Eric Trump, Kathy Griffin, and the Dehumanization of Politics

June 7, 2017

Categories: Politics

Eric Trump appeared on Sean Hannity last night and sharply criticized Democrats who opposed his father, saying “they’re not even people.”

Oh politics, how far we have fallen. Instead of pushing forward substantive policies and engaging in meaningful dialogue about important issues, we spend our time in an echo chamber of our own beliefs, viewing the other side as less than human.

Dehumanization is a psychological phenomenon that denies the humanity in certain groups of people. Historically, dehumanization has been used to target racial or ethnic groups. For example, certain racial groups are compared to animals such as apes, dogs, or pigs.

Dehumanization has been linked to moral disengagement. In most situations, we have a moral compass that connects us to other human beings and prevents us from engaging in aggressive or violent behavior toward others. In other words, we are morally engaged. This is why you don’t take a baseball bat and smash your neighbor’s face when you disagree with them.

But dehumanization breaks apart this process that connects us to others. Instead of seeing someone as a human being who has basic human rights and deserves respect (even if we don’t like them), we view them more as an animal or object. When we dehumanize others, we break the moral bond that connects us to each other. If we go too far down this road, we are willing to allow or even commit atrocious acts of aggression and violence.

In our history, whenever you see something horrific happen such as genocide, dig a little below the surface, and you will also find dehumanization and moral disengagement. For example, during the Rwandan genocide, the Hutus compared the Tutsis to cockroaches that needed to be exterminated.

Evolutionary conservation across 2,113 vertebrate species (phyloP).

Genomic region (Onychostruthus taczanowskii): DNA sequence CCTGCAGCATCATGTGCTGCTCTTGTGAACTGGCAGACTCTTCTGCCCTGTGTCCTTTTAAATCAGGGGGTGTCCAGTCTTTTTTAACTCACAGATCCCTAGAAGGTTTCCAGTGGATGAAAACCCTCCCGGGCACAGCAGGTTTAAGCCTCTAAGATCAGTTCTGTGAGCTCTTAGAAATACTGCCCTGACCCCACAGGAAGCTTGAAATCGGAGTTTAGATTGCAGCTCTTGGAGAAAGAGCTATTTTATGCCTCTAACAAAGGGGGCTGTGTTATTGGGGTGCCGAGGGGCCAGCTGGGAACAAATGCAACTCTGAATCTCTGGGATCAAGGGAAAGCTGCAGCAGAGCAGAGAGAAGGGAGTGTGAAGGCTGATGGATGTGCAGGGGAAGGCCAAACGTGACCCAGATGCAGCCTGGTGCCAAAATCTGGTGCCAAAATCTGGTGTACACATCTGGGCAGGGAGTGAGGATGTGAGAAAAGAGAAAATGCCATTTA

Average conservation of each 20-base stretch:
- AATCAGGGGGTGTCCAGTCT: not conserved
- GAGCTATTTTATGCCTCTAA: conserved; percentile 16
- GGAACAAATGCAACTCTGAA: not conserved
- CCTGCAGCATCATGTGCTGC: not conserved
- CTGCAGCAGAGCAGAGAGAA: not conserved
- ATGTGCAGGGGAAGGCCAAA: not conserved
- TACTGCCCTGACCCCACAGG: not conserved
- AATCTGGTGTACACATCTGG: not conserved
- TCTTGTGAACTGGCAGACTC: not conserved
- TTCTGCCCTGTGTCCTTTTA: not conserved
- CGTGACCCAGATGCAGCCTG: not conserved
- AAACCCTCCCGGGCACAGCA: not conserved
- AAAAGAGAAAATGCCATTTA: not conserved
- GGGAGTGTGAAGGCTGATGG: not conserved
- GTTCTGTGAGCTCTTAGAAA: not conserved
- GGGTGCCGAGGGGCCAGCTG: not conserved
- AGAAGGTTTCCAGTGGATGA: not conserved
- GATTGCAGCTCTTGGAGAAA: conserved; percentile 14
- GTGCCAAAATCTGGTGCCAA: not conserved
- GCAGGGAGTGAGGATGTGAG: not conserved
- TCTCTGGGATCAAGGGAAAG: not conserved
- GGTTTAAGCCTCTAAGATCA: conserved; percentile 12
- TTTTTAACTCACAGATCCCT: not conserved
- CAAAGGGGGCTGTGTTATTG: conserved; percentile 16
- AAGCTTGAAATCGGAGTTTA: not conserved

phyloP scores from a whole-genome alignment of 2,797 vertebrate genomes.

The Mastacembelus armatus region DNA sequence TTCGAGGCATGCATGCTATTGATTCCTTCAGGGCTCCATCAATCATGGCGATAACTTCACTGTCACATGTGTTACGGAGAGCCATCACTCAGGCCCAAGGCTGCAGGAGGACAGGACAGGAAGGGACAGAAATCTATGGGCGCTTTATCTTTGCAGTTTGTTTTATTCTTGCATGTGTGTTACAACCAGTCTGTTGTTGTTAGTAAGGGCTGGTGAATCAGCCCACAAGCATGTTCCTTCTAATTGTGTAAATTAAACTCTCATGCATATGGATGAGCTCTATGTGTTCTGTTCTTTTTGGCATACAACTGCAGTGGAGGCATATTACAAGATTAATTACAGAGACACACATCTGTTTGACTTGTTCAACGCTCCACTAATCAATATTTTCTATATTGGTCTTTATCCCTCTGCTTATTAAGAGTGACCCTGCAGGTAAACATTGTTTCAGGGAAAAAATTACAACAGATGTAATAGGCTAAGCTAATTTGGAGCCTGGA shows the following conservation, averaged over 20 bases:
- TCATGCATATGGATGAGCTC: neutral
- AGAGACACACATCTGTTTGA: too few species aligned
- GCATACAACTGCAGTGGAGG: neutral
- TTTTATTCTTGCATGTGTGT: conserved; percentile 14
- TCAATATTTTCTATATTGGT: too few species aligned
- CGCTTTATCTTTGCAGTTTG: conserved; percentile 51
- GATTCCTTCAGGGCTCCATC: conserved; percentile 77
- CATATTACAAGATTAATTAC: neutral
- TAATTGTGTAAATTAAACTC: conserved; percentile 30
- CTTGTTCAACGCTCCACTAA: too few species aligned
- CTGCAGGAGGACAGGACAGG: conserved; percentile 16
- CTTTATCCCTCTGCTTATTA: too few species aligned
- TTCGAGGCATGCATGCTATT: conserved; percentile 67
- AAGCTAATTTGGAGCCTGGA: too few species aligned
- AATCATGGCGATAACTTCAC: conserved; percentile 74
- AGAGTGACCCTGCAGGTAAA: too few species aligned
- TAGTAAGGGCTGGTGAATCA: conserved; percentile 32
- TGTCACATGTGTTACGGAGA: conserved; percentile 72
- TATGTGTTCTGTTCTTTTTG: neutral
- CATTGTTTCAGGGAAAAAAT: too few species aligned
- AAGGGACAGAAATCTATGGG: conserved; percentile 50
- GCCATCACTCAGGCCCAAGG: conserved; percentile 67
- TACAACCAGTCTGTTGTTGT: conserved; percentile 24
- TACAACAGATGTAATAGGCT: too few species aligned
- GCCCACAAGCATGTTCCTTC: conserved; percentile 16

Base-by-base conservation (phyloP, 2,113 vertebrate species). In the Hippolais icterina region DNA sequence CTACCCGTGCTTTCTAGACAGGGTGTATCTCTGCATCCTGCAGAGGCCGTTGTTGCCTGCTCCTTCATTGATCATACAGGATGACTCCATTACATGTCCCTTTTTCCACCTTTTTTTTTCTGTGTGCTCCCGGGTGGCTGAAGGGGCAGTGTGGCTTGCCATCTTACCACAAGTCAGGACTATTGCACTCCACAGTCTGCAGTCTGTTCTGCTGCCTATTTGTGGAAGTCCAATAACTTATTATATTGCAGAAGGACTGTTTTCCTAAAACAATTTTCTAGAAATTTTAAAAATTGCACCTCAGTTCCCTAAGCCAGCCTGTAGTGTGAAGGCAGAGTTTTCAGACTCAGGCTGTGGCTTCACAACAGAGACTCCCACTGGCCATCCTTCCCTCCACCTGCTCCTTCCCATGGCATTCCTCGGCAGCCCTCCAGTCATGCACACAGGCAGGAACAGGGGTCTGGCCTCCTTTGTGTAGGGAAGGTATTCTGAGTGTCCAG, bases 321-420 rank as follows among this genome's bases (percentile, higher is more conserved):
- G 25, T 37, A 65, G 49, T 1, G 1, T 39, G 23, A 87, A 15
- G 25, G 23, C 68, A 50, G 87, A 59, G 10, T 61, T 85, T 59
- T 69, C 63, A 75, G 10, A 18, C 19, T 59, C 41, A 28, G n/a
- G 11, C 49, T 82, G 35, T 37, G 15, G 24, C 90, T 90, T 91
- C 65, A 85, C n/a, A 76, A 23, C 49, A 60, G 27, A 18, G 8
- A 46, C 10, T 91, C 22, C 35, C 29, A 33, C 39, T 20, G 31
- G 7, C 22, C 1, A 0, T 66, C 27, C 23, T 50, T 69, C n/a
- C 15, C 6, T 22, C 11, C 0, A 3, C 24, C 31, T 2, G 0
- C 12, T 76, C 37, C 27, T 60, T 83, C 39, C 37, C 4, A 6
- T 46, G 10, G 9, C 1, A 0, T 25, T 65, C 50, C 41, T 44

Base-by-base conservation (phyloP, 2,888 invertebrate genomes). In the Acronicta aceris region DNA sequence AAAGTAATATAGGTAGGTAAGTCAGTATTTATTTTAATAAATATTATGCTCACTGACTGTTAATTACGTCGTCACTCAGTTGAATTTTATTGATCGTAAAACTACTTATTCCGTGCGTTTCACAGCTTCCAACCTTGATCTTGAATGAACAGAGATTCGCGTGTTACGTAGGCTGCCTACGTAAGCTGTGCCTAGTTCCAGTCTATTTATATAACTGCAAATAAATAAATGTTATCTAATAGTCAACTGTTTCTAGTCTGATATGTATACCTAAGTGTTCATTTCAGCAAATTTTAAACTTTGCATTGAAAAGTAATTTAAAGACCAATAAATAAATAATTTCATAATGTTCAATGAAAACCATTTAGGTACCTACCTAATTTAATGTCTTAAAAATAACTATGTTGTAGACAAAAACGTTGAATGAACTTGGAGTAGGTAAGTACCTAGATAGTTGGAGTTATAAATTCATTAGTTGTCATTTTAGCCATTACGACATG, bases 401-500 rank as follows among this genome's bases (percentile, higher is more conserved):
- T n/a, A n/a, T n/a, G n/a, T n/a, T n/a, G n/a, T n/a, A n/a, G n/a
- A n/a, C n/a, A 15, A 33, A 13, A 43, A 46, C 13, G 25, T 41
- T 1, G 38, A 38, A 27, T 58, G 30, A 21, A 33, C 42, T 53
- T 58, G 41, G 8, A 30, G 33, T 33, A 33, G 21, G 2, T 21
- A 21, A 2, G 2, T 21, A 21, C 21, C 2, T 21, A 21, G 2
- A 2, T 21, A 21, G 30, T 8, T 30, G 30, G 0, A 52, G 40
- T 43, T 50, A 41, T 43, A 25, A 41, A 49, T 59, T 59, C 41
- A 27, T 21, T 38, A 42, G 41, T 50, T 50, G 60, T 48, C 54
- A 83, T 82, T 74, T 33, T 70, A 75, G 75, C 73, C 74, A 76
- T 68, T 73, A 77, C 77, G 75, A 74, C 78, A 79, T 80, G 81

After World War II, Americans were astonished that the Nazis could commit such terrible acts of violence toward the Jews. “How could this be?” they asked. So psychologists started to study these questions. In his famous electric shock experiment, Stanley Milgram showed that regular people were willing to administer deadly shocks to others just because the experimenter told them they had to do it. Philip Zimbardo had to end his Stanford Prison experiment early because the participants “acting” like jail guards were actually abusing the participants “acting” like prisoners. Albert Bandura found that when participants heard the experimenter describe another person as an animal, they were more likely to administer a painful shock.

The potential for dehumanization, moral disengagement, aggression, and violence is within each of us. It’s not something that “other people do.” That’s why I get upset when I see Kathy Griffin hold up a severed head of Donald Trump to get a laugh. And it’s why I’m concerned when I hear Eric Trump say that he believes Democrats “aren’t even people.”

Bottom line: If we have any desire to keep this world going and not turn our society into a real-life version of The Purge, we have to start viewing each other (even people we don’t like or disagree with) as human beings.


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